Digital Environment – Space
I used reverberation to exaggerate the vastness of the Universe at the start of the piece. The sounds themselves were designed to give a sense of excessive space. As the sound material changed, as we drew closer to Earth, I reduced the reverberation and gave the piece a more ‘natural’ space. The recording taken in the venue is minimally treated so as to keep it as consistent as possible with the audience’s experience of the concert environment.
Digital and Performance Environments – Agency
This ‘A’ represents me as the performer, both active in the physical performance environment and fixed on screen at the end of the piece. It also represents the audience members who were visible and influencing the sound during the recording. I chose to denote this as one singular ‘A’ that exists on the line between performance environment and digital environment as all of the agents behave in the same way and have a similar kind of influence on the piece. Both exist in the performance and digital environment visually as well as sonically, and, while the audience are not explicitly providing information about the time, date, and location, this information is implicit as the audience will recognise this as the beginning of the concert.
Performance Environment – Space
57N is an audiovisual work with stereo sound. Unlike many of my previous works, it was not essential to immerse the audience in the sound, therefore fixed stereo audio without diffusion was appropriate. It was important for the physical space of the performance to change as little as possible between the event starting and 57N finishing. This continuity is vital in order for the piece to reference its performance as strictly as possible.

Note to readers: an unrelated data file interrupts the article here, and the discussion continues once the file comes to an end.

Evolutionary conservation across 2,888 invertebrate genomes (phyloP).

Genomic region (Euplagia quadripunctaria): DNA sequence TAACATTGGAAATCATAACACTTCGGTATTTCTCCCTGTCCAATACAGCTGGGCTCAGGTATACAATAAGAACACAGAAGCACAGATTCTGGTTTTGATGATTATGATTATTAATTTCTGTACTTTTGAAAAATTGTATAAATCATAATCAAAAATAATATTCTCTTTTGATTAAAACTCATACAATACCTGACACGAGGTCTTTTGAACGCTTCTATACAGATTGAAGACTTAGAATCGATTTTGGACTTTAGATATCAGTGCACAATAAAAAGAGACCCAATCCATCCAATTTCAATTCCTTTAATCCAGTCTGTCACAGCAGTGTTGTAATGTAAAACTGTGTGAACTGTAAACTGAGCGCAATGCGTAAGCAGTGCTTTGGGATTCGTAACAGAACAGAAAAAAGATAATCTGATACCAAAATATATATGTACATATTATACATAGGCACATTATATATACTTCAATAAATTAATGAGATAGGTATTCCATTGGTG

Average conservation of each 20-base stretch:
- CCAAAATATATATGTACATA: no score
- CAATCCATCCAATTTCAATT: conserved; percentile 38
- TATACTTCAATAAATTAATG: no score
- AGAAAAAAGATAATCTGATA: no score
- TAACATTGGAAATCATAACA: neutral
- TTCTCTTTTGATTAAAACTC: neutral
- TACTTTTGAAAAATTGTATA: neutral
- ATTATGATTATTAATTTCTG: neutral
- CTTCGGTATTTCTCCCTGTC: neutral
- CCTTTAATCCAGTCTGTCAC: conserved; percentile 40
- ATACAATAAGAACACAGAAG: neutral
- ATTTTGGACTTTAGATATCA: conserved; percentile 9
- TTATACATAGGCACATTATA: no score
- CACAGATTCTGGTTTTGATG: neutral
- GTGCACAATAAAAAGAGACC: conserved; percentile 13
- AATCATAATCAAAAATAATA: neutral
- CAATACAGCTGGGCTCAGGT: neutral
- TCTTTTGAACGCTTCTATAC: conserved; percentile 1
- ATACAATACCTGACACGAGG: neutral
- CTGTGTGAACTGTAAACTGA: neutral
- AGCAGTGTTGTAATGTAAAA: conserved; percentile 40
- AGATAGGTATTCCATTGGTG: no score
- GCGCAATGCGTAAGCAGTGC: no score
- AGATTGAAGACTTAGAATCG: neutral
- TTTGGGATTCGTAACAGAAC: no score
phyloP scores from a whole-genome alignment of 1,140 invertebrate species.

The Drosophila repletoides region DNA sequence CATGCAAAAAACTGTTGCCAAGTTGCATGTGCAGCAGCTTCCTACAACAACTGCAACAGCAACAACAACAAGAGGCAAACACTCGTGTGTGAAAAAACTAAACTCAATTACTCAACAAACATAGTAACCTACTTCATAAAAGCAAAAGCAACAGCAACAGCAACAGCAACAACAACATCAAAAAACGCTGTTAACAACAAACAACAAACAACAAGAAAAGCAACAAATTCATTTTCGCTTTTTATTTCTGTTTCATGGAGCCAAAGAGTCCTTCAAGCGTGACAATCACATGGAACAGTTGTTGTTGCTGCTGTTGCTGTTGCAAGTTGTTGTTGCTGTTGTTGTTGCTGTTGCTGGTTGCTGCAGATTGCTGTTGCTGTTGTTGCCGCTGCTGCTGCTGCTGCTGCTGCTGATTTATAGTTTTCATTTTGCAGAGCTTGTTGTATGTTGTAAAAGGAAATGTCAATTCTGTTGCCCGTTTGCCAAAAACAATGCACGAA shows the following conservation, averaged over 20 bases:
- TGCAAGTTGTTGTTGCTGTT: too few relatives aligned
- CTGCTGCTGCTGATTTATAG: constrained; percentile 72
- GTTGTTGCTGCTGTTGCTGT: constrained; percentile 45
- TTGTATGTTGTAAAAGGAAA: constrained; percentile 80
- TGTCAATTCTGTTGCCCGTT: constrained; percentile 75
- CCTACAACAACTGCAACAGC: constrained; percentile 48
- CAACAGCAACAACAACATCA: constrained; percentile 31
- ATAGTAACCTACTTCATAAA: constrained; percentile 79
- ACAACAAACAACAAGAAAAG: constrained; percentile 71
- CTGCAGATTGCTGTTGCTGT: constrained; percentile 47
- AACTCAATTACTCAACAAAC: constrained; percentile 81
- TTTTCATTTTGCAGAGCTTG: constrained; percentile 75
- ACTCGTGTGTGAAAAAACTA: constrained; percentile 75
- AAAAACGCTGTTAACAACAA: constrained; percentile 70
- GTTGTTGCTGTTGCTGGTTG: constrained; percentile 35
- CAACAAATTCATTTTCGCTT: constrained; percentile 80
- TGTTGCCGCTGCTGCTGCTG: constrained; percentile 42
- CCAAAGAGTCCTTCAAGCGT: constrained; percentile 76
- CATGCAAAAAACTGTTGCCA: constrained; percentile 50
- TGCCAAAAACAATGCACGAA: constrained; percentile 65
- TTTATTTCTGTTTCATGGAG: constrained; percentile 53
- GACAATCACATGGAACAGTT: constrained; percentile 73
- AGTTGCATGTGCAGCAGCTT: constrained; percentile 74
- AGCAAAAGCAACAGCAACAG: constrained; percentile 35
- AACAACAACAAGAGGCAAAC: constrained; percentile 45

3.4.3 The Effect of the Analysis
Using S.O.A.P. to plan out 57N led to this new and unique performance concept – one that I can confidently say I would not have devised without the aid of S.O.A.P. Using the NASA sounds merely as inspiration rather than actual samples to work with, allowed me to strike a balance between what felt musically ‘right’ and what was actually correct. This middle ground between severe restrictions and free reign helped to direct my composition whilst allowing my voice as a composer to shine through.